Perspectives: Selected Highlights, Salutes, and Shout-Outs

This HydroVision International edition of Hydro Review is our biggest of the year. It’s full of information … to help you do your job better, be more cost effective, find the best product or service for your current need, and get connected with your industry colleagues. A few selected highlights of what’s in store for you in this issue:

– In “Hydro Currents,” page 4, we report on U.S. President Barack Obama’s newly released climate change action plan. While the plan does include hydropower as “renewable,” the commitment to “encourage development of hydro at existing dams” is anything but specific.

As Hydro Review online editor Michael Harris writes in a recent blog posted on, “The … one concrete mention of hydropower – that is, encouraging the development of hydroelectric power at existing dams – hits the proverbial nail on the head and seems like a complete no-brainer.” Michael goes on: “It seems curious to me that a commodity so proven and relatively cheap as hydroelectric power wouldn’t be front and center in any discussion about renewable development.”

I couldn’t agree more! Read Michael’s entire blog at:

– The hydro workforce is dramatically changing. While this is not “new” news, the article “How Hydro Facility Owners are ‘Doing More with Less'” (page 26) provides empirical data pointing toward an increasing use of a multi-skilled, multi-functional workforce.

Rather than hiring an electrician, or an operator, or a maintenance specialist, asset owners are looking for a “Hydro Utility Worker” – an individual who can perform multiple, and varied, activities.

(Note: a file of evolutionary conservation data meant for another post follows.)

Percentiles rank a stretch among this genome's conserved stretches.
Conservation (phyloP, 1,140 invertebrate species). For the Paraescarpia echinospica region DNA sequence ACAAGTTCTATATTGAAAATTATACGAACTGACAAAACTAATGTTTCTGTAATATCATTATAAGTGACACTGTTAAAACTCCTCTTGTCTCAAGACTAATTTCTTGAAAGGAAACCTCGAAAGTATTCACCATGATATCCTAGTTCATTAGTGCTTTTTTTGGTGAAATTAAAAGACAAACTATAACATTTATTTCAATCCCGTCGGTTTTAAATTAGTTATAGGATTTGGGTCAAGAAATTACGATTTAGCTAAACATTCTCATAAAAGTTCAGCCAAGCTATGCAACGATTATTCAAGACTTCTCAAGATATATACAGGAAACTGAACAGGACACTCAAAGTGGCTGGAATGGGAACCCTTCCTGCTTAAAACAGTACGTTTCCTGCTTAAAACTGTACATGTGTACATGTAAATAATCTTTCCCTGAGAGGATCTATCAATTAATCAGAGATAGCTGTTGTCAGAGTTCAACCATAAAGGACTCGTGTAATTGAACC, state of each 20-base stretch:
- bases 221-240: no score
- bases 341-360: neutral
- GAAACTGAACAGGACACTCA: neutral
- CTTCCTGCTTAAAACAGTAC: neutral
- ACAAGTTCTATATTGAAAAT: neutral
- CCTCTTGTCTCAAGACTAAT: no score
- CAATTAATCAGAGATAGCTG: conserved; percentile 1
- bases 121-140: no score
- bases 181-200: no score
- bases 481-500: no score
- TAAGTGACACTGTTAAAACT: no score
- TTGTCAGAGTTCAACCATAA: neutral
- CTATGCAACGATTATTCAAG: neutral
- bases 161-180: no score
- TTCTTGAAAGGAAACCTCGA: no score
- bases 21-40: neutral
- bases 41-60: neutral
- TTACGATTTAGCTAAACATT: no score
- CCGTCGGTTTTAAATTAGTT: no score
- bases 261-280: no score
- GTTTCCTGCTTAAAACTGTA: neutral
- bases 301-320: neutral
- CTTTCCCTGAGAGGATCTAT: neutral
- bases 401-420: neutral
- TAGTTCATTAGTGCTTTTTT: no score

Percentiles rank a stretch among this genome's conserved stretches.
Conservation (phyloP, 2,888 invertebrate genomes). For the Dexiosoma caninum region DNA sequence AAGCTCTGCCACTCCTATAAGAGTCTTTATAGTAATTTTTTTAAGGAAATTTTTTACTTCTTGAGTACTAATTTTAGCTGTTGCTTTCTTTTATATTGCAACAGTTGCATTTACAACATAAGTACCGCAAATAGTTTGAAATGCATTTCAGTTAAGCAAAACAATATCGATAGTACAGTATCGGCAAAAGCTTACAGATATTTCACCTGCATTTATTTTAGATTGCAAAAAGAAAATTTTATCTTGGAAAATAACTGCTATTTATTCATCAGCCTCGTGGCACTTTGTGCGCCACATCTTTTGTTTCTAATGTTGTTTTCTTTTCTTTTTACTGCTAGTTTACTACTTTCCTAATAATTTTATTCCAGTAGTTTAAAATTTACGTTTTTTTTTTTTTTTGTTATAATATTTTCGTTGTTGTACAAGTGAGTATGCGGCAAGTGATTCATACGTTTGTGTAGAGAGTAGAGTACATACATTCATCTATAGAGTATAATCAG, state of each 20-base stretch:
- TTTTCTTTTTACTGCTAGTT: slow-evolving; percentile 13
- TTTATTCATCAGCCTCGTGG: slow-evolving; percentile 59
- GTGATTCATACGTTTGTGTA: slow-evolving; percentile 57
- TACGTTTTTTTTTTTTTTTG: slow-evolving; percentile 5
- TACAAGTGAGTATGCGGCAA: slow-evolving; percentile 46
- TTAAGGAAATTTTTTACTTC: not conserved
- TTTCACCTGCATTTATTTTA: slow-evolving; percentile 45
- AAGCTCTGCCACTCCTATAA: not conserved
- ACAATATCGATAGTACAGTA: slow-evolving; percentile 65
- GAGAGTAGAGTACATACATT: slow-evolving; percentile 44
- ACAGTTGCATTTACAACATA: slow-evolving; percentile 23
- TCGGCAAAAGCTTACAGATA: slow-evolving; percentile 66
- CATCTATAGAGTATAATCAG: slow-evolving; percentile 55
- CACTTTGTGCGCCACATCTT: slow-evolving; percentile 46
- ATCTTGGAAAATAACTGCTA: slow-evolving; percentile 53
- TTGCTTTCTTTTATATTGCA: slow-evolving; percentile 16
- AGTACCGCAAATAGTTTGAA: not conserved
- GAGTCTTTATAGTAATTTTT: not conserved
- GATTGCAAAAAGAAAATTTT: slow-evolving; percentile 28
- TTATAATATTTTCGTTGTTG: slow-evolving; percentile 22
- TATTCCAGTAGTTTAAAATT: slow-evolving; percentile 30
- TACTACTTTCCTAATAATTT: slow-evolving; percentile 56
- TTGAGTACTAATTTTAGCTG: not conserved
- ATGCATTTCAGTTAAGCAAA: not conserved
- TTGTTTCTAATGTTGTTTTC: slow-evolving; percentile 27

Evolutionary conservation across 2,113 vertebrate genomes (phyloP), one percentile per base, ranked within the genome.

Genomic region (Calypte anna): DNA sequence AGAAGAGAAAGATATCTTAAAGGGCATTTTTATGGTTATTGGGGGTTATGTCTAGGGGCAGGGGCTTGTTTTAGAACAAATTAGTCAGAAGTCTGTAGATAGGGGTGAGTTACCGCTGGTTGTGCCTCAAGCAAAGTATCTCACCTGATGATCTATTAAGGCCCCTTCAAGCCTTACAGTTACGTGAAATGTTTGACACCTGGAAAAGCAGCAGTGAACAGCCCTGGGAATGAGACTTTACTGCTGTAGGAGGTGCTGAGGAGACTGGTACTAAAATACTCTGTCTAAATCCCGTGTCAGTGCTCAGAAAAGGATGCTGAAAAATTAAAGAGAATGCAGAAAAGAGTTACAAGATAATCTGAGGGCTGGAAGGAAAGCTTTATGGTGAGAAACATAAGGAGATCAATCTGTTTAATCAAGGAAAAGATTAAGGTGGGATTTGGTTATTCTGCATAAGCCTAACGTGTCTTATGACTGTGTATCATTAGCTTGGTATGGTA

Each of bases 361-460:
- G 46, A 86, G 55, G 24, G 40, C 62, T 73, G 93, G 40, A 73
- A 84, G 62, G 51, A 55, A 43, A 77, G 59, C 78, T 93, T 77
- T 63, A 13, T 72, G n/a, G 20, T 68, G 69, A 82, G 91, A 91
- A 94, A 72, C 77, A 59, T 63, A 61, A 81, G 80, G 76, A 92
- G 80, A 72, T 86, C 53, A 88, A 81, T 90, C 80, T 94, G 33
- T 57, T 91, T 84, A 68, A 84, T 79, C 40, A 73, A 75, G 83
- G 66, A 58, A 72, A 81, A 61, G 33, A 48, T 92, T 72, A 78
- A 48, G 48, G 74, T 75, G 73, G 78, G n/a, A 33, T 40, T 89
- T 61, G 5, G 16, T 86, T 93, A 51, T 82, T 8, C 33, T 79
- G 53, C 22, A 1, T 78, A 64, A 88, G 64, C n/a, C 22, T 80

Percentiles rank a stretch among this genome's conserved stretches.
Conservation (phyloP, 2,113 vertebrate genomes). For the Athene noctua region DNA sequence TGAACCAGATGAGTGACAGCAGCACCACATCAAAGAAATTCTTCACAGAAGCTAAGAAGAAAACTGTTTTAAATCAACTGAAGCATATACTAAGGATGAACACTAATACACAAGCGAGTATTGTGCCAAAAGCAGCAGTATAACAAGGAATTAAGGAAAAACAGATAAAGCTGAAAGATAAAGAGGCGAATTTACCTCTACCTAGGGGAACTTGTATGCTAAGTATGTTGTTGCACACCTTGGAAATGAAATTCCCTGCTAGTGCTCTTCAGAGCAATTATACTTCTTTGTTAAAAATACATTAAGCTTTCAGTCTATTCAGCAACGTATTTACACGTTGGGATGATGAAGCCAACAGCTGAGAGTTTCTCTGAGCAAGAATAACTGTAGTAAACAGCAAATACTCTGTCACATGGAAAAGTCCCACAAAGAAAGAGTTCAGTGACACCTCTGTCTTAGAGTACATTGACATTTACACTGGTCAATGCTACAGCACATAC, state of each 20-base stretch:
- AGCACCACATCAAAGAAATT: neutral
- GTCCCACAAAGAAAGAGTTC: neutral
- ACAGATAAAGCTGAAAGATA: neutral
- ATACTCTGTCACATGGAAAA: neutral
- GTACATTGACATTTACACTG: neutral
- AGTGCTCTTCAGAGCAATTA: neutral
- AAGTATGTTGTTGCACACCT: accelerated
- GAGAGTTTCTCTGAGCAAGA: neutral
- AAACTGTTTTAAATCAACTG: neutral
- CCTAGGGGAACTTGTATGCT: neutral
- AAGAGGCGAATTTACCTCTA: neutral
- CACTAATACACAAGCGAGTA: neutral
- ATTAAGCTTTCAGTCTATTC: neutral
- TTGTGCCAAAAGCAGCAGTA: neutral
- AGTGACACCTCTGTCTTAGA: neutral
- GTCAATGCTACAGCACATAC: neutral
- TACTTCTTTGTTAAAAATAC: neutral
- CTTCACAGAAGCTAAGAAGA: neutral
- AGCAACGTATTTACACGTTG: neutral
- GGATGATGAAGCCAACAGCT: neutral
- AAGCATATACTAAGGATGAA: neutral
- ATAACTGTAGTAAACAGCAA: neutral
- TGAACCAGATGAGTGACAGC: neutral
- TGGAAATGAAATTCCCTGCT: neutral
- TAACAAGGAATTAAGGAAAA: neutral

Asset owners continue to struggle with recruitment challenges and are looking for ways to effectively recruit and retain talented multi-skilled individuals. The Hydro Research Foundation and the U.S. Department of Energy are helping solve this challenge with the Hydro Fellows program. Read more at

– The same ‘Doing More with Less’ article (page 26) reports that a whopping 35% of O&M expenditures at selected hydro plants are NOT spent on what most would consider “functional” operations and maintenance. Instead, these costs are for fish mitigation, visitors’ centers, parks, recreational facilities, taxes, water rental, and environmental controls. These needs are not to be trivialized and are considered, by most asset owners, part of doing business. Yet, it’s important to recognize … and to communicate to policy makers … the tremendous costs of non-generation-related requirements associated with hydro operating licenses.

This issue also offers multiple examples of how people and organizations are making a difference.

Whether it’s cattle rancher George Wenschhof, who figured out a way to power his operation with hydropower using an irrigation system, or the engineers and workers placing a waterproofing sheet geomembrane system on the largest multiple arch dam in the world, individuals are solving problems, making improvements, and bringing hydro to the forefront of policy discussions.

I especially want to offer a “shout-out” to the 68 national, regional, and technical associations listed (beginning on page 100). These associations and organizations are doing their part throughout North America to advocate for hydro, transfer knowledge, and provide a community for hydropower professionals. Hydro Review salutes the work of each of these associations. If you’re not involved in one or more of these groups, make a call or send an email to volunteer. You’ll be glad you did!

More than 180 companies placed advertising in this issue. A review of these advertisements illustrates the collective expertise, experience, ingenuity, and commitment of this industry. Thank you to these companies who invest in making the hydro industry strong and vibrant!

Marla J. Barnes
Publisher and Chief Editor

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